Tolkien’s 1925 Poem, “Light as Leaf on Lindentree”

“Light as Leaf on Lindentree”

‘Tis of Beren Ermabwed brokenhearted,

How Luthien the lissom he loved of yore

In the enchanted forest chained with wonder.

Tinûviel he named her, than nightingale

More sweet her voice, as veiled in soft

And wavering wisps of woven dusk

Shot with starlight, with shining eyes,

She danced like dreams of drifting sheen,

Pale twinkling pearls in pools of darkness.

The grass was very long and thin,

The leaves of many years lay thick,

The old tree-roots wound out and in,

And the early moon was glimmering.

There went her white feet lilting quick,

And Dairon’s flute did bubble thin,

As neath the hemlock umbels thick

Tinûviel danced a-shimmering.

The pale moths lumbered noiselessly,

And daylight, died among the leaves,

As Beren from the wild country

Came thither wayworn sorrowing.

He peered between the hemlock sheaves,

And watched in wonder noiselessly

Her dancing through the moonlit leaves

And the ghostly moths a-following.

There magic took his weary feet,

And he forgot his loneliness,

And out he danced, unheeding, fleet,

Where the moonbeams were a-glistening.

Through the tangled woods of Elfinesse

They fled on nimble fairy feet,

And left him to his loneliness

In the silent forest listening,

Still hearkening for the imagined sound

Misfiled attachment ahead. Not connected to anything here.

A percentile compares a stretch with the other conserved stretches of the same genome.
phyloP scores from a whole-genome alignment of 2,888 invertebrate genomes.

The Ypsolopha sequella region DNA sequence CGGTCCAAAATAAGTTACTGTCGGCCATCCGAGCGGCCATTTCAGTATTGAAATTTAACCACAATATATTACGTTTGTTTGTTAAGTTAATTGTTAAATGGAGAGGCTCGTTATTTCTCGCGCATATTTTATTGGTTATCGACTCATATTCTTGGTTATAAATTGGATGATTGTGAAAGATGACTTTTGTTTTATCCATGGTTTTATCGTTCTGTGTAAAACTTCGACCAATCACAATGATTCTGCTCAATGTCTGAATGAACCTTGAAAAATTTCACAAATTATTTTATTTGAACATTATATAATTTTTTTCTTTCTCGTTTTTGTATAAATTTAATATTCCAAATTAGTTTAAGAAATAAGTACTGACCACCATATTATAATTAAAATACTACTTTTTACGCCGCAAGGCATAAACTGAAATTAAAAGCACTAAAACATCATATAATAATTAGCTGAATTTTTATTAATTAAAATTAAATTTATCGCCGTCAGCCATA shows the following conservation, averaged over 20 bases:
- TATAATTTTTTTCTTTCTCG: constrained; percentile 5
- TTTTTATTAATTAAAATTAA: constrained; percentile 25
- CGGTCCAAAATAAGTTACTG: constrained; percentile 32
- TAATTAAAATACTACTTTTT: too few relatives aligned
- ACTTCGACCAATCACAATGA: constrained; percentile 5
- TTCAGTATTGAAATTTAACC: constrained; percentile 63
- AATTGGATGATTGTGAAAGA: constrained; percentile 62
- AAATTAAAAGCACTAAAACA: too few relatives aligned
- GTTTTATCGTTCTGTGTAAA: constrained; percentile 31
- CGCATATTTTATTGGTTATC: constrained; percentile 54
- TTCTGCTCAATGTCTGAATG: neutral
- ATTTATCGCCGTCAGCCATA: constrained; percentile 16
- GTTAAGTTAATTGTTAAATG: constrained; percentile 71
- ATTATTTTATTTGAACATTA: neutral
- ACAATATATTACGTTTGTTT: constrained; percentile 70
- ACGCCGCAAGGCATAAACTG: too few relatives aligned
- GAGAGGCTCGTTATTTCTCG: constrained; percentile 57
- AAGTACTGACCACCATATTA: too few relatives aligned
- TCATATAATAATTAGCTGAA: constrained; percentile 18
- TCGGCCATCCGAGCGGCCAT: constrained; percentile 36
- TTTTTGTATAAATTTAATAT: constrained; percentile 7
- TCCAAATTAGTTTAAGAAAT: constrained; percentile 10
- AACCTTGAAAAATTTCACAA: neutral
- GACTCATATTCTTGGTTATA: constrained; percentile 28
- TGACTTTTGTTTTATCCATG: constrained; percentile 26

Of lissom feet upon the leaves,

For music welling underground

In the dim-lit caves of Doriath.

But withered are the hemlock sheaves,

And one by one with mournful sound

Whispering fall the beechen leaves

In the dying woods of Doriath.

He sought her wandering near and far

Where the leaves of one more year were


By winter moon and frosty star

With shaken light a-shivering.

He found her neath a misty moon,

A silver wraith that danced afar,

And the mists beneath her feet were strewn

In moonlight palely quivering.

She danced upon a hillock green

Whose grass unfading kissed her feet,

While Dairon’s fingers played unseen

O’er his magic flute a-flickering ;

And out he danced, unheeding, fleet,

In the moonlight to the hillock green:

No impress found he of her feet

That fled him swiftly flickering.

And longing filled his voice that called “Tinûviel Tinûviel”

And longing sped his feet enthralled

Behind her wayward shimmering.

She heard as echo of a spell

His lonely voice that longing called “Tinûviel Tinûviel”

One moment paused she glimmering.

And Beren caught that elfin maid

And kissed her trembling starlit eyes,

Tinûviel whom love delayed

In the woods of evening morrowless.

Till moonlight and till music dies

Shall Beren by the elfin maid

Dance in the starlight of her eyes

In the forest singing sorrowless.

Wherever grass is long and thin,

And the leaves of countless years lie thick,

And ancient roots wind out and in,

As once they did in Doriath,

Shall go their white feet lilting quick,

But never Dairon’s music thin

Be heard beneath the hemlocks thick,

Since Beren came to Doriath.

–J.R.R. Tolkien, THE GRYPHON (June 1925), 217.

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